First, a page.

A new study in mice has found that resveratrol, shown to help immune system health, breast cell health, stomach health, liver health, and heart health, may help reduce symptoms and increase lifespan in patients with colitis.
In the study, fifty 6-week-old mice were fed standard diets and given either resveratrol (equivalent to 30 mg resveratrol per day in a 70 kg person) or placebo for 30 days. After 30 days, both groups were then given an inflammatory injection each day for 5 days to simulate developing acute colitis that progressed to severe chronic inﬂammation after 21 days.
The researchers found that the resveratrol group had signiﬁcantly better symptoms associated with colitis regarding diarrhea and rectal bleeding as well as “dramatically reduced histological signs of cell damage.” While 40% of the mice in the control group died before the end of the study from the colitis, all of the mice in the resveratrol group survived. Finally, 3 weeks after the inflammatory injections were stopped, the resveratrol mice had significantly lower levels of inﬂammatory cytokines such as TNF-alpha (32% lower: 3.75 vs. 5.5 picograms per mg of tissue) and IL-1 beta (25% lower: 9 vs. 12 picograms/mg tissue) and higher levels of the anti-inﬂammatory cytokine IL-10 (24% higher: 1.25 vs. 0.95 picograms/mg tissue).
“We conclude that resveratrol represents a novel approach to the treatment of chronic intestinal inﬂammation,” commented the researchers.
Ulcerative colitis is a nonspecific inflammatory disorder characterized by oxidative and nitrosative stress, leucocyte infiltration and upregulation of inflammatory mediators. Resveratrol is a polyphenolic compound found in grapes and wine, with multiple pharmacological actions, mainly anti-inflammatory, antioxidant, antitumour and immunomodulatory activities. The aim of this study was to investigate the effect of dietary resveratrol on chronic dextran sulphate sodium (DSS)-induced colitis. Six-week-old mice were randomized into two dietary groups: one standard diet and the other enriched with resveratrol at 20mg/kg of diet. After 30 days, mice were exposed to 3% DSS for 5 days developing acute colitis that progressed to severe chronic inflammation after 21 days of water. Our results demonstrated that resveratrol group significantly attenuated the clinical signs such as loss of body weight, diarrhea and rectal bleeding improving results from disease activity index and inflammatory score. Moreover, the totality of resveratrol-fed animals survived and finished the treatment while animals fed with standard diet showed a mortality of 40%. Three weeks after DSS removal, the polyphenol caused substantial reductions of the rise of pro-inflammatory cytokines, TNF-alpha and IL-1beta and an increase of the anti-inflammatory cytokine IL-10. Also resveratrol reduced prostaglandin E synthase-1 (PGES-1), cyclooxygenase-2 (COX-2) and inducible nitric oxide synthase (iNOS) proteins expression, via downregulation of p38, a mitogen-activated protein kinases (MAPK) signal pathway. We conclude that resveratrol diet represents a novel approach to the treatment of chronic intestinal inflammation.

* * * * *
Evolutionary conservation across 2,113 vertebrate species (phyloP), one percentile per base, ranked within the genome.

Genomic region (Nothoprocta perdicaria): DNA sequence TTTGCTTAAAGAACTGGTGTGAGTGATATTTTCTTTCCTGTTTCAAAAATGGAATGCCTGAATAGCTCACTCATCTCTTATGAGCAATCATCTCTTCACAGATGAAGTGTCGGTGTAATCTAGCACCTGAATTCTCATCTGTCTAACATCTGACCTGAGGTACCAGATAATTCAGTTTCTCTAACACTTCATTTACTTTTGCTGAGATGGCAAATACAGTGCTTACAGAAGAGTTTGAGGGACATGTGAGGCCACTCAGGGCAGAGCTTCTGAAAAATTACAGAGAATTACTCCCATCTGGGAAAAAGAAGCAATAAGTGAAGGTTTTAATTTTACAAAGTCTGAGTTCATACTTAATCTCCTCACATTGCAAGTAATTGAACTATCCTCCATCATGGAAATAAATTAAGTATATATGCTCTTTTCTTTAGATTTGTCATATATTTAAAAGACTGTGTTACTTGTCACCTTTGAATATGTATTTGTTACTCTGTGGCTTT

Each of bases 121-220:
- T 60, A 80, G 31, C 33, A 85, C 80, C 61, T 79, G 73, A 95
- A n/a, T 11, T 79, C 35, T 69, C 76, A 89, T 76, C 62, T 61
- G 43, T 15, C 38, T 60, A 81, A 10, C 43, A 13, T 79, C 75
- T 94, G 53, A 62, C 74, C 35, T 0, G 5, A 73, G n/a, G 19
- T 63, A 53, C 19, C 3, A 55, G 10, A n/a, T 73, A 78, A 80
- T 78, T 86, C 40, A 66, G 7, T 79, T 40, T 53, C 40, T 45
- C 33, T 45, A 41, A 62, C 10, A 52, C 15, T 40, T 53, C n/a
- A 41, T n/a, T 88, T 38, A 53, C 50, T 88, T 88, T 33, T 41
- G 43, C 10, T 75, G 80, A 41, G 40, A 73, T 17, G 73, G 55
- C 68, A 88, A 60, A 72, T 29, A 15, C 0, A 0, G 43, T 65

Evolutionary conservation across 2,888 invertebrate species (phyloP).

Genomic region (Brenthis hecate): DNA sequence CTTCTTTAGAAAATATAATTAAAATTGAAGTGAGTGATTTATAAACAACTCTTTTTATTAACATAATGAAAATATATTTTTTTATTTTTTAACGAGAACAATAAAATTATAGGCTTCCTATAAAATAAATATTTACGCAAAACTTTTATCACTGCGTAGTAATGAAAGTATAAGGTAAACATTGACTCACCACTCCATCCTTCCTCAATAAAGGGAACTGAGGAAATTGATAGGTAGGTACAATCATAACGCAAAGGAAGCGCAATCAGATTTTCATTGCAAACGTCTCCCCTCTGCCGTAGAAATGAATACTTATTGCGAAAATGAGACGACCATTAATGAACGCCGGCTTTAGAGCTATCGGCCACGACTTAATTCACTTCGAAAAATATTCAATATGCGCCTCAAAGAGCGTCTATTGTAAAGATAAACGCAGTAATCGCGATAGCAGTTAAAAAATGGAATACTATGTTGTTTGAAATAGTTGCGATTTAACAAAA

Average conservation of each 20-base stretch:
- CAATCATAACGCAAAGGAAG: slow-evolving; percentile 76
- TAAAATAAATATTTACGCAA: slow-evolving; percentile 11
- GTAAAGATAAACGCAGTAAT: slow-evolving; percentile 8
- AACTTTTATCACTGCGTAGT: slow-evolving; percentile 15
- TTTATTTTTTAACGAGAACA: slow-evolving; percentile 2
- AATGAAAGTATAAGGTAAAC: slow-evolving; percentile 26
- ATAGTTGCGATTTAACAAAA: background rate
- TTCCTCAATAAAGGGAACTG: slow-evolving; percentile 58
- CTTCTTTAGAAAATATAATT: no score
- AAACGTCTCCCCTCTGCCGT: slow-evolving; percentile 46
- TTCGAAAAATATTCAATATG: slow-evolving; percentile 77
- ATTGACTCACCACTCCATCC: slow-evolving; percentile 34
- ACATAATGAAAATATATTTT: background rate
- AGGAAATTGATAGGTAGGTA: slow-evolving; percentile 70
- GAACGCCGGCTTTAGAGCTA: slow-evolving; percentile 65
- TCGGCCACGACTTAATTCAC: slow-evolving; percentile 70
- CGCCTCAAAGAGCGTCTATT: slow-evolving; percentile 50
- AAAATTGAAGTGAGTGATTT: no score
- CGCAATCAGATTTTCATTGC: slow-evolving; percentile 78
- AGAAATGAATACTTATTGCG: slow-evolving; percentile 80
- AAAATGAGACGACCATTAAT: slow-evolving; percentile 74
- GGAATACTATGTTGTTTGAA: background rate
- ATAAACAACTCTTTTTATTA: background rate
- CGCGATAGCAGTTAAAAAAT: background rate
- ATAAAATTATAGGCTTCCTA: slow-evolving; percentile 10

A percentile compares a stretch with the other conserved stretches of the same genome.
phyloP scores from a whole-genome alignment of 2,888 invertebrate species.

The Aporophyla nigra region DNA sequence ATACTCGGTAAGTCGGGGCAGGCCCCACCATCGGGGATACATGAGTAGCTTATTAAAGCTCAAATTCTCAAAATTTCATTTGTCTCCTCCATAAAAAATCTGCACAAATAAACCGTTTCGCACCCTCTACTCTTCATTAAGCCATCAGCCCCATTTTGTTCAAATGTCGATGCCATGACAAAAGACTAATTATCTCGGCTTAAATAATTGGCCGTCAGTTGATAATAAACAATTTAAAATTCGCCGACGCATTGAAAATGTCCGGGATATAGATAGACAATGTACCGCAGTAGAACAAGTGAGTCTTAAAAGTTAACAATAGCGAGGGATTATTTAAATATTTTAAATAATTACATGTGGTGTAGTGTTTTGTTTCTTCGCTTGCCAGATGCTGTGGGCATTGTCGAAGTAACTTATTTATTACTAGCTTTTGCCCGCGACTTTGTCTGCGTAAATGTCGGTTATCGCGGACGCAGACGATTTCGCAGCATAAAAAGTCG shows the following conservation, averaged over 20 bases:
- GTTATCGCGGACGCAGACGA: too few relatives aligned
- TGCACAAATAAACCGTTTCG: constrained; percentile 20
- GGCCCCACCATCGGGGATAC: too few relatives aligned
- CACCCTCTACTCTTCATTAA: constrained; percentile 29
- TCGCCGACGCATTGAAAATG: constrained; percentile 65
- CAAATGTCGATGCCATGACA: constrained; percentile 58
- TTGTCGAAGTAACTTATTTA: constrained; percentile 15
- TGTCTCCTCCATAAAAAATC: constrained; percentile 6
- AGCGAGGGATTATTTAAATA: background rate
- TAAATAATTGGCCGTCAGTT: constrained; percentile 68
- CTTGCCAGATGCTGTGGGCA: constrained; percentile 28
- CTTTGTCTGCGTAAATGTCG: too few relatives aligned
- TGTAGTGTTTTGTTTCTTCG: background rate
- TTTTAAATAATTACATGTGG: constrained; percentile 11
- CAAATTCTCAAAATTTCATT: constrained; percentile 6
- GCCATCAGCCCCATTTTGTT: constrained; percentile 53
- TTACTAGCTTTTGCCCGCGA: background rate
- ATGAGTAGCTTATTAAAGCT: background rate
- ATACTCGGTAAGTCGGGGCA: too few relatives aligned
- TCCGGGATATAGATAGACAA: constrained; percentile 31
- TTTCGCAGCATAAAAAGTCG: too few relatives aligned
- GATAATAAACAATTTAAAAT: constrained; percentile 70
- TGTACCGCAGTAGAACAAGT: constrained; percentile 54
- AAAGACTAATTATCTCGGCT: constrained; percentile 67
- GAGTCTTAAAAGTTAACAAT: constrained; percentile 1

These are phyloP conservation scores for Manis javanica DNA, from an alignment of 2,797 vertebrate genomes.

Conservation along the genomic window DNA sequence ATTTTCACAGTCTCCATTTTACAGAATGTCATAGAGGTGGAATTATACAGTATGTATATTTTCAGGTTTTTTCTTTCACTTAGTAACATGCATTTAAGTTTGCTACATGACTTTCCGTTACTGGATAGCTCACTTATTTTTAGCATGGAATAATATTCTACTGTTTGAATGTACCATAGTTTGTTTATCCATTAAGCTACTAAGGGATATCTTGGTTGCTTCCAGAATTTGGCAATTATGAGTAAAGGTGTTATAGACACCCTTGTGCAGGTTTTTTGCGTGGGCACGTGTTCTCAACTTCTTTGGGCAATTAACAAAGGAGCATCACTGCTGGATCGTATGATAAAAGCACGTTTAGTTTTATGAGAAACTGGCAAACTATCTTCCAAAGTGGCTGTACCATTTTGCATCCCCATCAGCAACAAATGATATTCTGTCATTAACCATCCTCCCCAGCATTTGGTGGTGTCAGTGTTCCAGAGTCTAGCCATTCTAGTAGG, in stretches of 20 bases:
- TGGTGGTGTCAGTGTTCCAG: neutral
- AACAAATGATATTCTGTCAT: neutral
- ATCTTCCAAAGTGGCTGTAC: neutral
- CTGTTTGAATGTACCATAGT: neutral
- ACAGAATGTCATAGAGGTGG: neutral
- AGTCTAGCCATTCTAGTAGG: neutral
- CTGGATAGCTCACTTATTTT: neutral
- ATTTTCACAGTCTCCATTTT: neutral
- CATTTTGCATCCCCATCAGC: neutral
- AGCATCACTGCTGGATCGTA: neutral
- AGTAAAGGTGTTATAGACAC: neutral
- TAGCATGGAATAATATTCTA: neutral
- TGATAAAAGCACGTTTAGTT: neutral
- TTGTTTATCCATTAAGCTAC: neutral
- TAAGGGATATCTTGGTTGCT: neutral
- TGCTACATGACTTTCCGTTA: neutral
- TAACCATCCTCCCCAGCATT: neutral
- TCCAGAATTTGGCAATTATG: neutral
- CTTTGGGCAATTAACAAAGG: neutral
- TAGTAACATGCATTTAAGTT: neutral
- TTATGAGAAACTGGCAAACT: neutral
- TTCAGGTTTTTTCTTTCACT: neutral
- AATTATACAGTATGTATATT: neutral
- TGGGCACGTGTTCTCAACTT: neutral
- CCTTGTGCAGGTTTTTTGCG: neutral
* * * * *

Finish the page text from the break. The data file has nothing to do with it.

Sánchez-Fidalgo S, Cárdeno A, Villegas I, Talero E, de la Lastra CA. Dietary supplementation of resveratrol attenuates chronic colonic inflammation in mice. Eur J Pharmacol. 2010 May 10;633(1-3):78-84. Epub 2010 Feb 2. PMID: 20132809